*Mozart completed the ‘Jagd-kvartett’ on January 10 and the ‘Dissonanzen-kvartet’ on January 14, 1785 (but they didn't acquire those nicknames until later). He had been working on the set of six Haydn-kvartetten for about three years and called it “fruit of a long and laborious work” (the autograph is uncharacteristically marred with deletions and re-writes). Quartets were of minor interest to Mozart until he heard Haydn’s Op. 33. These six quartets dedicated to Haydn are at the same time Mozart's first serious effort in the genre and the culmination its mastery: they are his ‘Late Quartets’. Mozart (va) played at least some of the quartets with Haydn (vn2) before their publication -- after which Haydn famously told Papa Leopold “Before God, and as an honest man, I tell you that your son is the greatest composer known to me in person or by name.”.

**As measured by stop-watch
Eder: 1:45
Prazak: 1:24
Classico: 1:22

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Review by JJ February 7, 2008 (6 of 7 found this review helpful)
Performance:   Sonics:    
When Mozart returned to writing quartets nine years after his “Viennese quartets”, it was these absolute masterpieces he offered, inspired by his old friend Joseph Haydn. “For nine years”, Bernard Fournier tell us, “he was able to develop his own style and affirm his esthetic personality through other musical genres, and in chamber music with for example the Quartet for Oboe K. 370 as well as the four superb Sonatas for Violin and Piano composed after his definitive departure from Salzbourg. What’s more, he had just recently had the major artistic experience of studying the music of Jean-Sebastien Bach. Conditions in fact were ripe for him to once again try writing in the dreaded genre. “ The present recording proposes three of the six quartets dedicated to Haydn: the String Quartet No. 15 in D minor KV. 421 dating from 1783, the String Quartet No. 17 in B flat major KV. 458 “The Hunt” from 1784, and the String Quartet No. 19 in C major KV. 465 “The Dissonances” from 1785. As Mozart himself, the Prazak Quartet once again is here at its best. Their playing breathes unforced, their approach is the most subtle. Perfectly phrased, ideally accented, naturally balanced, all here conspires into a marvelous musicality in a recording that is tops too. Needless to say, this must-have SACD, over eighty minutes long, should be the cornerstone of anyone’s collection. We await volume 2 impatiently.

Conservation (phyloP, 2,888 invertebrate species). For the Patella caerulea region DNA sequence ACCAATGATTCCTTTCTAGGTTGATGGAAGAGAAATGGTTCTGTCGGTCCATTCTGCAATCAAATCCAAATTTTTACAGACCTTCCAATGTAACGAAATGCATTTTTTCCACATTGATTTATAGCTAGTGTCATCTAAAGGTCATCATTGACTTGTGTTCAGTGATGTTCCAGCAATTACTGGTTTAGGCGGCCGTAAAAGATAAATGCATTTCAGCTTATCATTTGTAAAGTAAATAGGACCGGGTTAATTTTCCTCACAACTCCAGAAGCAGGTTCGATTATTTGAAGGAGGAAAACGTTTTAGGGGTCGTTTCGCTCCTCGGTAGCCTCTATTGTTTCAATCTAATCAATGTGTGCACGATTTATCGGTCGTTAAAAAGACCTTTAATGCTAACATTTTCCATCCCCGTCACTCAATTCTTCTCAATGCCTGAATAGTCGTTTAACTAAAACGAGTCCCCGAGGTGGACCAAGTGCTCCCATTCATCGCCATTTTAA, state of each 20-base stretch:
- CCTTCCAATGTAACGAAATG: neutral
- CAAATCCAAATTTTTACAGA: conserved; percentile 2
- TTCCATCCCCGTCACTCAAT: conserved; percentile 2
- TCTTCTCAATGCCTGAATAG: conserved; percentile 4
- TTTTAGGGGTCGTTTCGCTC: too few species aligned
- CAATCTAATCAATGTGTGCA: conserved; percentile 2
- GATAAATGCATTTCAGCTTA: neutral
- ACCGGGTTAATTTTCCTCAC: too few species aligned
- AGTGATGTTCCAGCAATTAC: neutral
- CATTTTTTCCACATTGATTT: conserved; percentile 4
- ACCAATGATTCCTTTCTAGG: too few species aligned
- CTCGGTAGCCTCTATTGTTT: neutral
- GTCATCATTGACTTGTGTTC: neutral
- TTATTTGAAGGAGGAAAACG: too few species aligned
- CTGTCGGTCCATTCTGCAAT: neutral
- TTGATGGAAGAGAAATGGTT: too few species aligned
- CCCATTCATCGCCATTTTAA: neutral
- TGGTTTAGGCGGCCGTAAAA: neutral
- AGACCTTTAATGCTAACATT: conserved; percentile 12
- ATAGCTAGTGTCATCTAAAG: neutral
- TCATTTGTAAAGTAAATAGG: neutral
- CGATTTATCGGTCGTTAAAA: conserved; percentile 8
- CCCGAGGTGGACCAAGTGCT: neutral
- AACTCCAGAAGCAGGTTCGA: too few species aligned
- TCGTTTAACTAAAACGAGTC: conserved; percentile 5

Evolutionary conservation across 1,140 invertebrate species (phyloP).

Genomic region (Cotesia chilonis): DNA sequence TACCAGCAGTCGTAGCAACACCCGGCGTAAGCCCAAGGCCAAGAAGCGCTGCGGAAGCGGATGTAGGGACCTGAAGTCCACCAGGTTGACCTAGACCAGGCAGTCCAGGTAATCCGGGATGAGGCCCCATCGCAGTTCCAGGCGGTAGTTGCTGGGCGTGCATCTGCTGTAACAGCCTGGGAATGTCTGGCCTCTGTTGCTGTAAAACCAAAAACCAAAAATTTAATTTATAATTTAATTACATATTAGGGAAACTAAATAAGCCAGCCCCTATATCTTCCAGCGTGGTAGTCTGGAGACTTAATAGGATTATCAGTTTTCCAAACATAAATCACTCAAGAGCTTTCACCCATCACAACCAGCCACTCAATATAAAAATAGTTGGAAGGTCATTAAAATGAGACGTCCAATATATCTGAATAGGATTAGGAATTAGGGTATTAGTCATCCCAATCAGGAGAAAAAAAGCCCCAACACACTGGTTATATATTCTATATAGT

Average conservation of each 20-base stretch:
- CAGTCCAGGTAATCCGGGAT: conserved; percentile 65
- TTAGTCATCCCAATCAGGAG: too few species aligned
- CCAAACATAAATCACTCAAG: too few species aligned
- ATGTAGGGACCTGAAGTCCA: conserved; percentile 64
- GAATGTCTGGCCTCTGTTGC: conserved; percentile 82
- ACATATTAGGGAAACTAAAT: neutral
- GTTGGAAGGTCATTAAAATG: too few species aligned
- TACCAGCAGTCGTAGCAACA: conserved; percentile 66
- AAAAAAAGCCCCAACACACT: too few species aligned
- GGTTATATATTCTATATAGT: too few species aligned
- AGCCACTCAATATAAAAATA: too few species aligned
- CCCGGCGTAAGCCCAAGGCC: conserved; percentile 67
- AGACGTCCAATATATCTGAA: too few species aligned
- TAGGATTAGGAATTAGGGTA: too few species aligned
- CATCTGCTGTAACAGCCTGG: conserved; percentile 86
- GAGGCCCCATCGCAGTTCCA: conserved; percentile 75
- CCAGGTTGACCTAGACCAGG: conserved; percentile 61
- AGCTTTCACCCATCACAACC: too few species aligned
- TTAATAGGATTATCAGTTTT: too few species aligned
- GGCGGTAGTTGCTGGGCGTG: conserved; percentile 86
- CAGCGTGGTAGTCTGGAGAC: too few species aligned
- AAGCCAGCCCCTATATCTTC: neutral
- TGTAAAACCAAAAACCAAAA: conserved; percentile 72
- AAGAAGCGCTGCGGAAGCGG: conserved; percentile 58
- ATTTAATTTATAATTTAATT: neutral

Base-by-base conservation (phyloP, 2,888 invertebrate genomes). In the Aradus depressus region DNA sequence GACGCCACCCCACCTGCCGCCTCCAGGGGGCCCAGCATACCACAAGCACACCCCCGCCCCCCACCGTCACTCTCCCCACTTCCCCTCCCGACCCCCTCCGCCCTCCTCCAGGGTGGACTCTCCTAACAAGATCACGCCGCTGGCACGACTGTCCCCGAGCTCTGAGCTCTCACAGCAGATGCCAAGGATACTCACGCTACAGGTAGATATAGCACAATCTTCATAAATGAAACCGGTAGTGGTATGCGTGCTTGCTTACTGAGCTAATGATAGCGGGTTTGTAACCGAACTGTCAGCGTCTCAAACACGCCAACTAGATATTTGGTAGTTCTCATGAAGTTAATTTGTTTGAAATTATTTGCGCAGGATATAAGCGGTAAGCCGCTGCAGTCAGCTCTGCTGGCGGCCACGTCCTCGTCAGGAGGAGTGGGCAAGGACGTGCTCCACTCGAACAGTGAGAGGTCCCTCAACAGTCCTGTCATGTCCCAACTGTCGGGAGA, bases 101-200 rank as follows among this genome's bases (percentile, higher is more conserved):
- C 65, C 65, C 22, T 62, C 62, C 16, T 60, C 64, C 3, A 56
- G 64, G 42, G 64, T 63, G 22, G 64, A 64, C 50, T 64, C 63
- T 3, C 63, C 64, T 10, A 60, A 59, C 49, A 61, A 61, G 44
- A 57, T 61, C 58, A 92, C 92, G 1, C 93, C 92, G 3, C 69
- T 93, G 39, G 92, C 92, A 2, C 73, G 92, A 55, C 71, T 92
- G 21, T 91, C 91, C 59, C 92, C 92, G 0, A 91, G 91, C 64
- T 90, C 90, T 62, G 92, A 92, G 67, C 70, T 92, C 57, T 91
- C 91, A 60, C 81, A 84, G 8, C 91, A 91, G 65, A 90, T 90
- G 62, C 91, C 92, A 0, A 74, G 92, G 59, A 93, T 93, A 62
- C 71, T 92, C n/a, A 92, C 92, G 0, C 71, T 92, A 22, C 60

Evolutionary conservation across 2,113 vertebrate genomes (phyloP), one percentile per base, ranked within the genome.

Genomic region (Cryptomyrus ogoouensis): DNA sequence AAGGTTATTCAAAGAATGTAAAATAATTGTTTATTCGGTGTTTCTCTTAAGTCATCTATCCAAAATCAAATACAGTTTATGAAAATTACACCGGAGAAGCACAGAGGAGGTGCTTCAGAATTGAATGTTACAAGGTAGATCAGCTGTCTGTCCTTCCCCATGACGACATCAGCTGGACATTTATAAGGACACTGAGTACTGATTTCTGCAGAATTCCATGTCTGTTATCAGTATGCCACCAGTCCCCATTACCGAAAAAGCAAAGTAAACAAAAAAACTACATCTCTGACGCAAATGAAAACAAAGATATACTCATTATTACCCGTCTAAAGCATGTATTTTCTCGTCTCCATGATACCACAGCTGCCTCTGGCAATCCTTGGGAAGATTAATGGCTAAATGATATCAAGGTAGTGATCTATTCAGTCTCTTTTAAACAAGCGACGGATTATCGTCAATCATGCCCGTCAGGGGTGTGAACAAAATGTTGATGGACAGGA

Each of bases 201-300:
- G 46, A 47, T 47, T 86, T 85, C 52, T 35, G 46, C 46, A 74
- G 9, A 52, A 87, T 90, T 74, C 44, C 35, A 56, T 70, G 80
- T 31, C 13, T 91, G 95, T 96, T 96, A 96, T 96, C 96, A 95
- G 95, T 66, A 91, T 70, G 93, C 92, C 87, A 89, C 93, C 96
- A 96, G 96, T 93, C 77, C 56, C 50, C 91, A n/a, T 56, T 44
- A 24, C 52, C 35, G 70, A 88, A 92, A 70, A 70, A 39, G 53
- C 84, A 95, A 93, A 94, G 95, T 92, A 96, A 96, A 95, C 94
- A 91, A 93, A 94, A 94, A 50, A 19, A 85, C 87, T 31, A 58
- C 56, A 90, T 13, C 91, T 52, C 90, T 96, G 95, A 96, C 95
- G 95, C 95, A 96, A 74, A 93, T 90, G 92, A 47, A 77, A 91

Jean-Jacques Millo
Translation Lawrence Schulman

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Works: 3  

Wolfgang Amadeus Mozart - String Quartet No. 15 in D minor, K. 421/417b
Wolfgang Amadeus Mozart - String Quartet No. 17 in B flat major, K. 458 "The Hunt"
Wolfgang Amadeus Mozart - String Quartet No. 19 in C major, K. 465 "Dissonant"